Byline: Cheryl Wetzstein, THE WASHINGTON TIMES
For the Katz family, the time of need arose as mother Carole was dying of ovarian cancer.
For Amy Gibson, it came when her military husband was deployed overseas three days after she gave birth to their third child.
For Sue Crawford, it came when her fiance, Patrick Durkin, was slammed by a wave at Ocean City, breaking his neck and leaving him pretty much like Christopher Reeve, paralyzed from the shoulders down.
A free website called www.lotsahelpinghands.com is enabling tens of thousands of families in distress to create private communities of friends and family members to assist them with their needs.
The website allows a family coordinator to do what they would otherwise be doing by e-mail and phone-tag - keep track of appointments, meals, daily tasks and who has volunteered to do what.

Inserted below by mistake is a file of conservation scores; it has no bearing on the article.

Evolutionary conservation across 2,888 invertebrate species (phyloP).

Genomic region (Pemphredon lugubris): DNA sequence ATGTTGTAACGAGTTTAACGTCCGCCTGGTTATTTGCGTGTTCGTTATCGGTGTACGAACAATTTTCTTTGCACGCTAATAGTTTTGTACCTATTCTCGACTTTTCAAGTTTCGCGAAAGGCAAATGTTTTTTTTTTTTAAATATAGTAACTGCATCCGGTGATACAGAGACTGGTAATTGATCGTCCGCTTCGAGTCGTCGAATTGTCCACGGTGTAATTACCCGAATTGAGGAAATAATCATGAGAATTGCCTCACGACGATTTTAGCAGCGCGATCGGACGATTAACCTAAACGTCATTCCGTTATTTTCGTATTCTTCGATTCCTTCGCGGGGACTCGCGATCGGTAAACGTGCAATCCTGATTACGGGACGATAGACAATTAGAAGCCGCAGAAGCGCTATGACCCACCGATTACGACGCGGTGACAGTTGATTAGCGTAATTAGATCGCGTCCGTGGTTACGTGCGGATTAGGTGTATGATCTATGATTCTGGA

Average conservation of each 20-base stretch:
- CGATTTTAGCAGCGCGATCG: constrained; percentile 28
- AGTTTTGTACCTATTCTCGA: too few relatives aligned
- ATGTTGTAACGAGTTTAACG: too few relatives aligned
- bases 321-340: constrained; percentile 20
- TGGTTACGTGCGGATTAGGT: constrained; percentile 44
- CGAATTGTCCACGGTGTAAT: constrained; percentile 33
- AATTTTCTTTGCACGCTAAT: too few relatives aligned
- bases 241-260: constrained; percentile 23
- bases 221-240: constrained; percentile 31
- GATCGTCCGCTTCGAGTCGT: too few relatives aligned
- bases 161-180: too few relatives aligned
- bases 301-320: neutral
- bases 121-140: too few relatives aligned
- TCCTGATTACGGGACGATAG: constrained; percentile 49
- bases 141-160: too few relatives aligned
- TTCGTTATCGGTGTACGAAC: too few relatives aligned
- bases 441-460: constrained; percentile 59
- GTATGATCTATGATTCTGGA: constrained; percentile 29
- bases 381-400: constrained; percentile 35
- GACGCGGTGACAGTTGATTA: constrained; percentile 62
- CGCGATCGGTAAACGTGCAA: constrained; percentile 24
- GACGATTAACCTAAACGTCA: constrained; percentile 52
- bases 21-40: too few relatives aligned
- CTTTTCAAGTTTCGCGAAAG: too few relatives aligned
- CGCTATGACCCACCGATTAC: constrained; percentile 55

Today, some 30,000 families have created private communities of friends through the Lotsa Helping Hands website, said Brooks Kenny, chief marketing officer. It is free to families, as nonprofit groups and businesses support the site as partners, she said. The communities are secured and private - people join by invitation only.
As one might imagine, this innovation was born out of travail.
Several years ago, when his wife was sick, Massachusetts high-tech entrepreneur Barry Katz kept track of life for her and their teen daughters on a white board in his office. But even with this giant memo pad, he found it hard to coordinate their family's needs with the many offers of help that came their way.
One day after Mrs. Katz passed away, Mr. Katz found himself studying their white board, covered with phone numbers, appointments, errands and offers of help.
What I really wanted to do, I decided, was to make our family's struggles count for something, Mr. Katz wrote in a recent issue of Guideposts magazine
He worked with friend Hal Chapel to design a free online service that would help other families overwhelmed by a crisis. …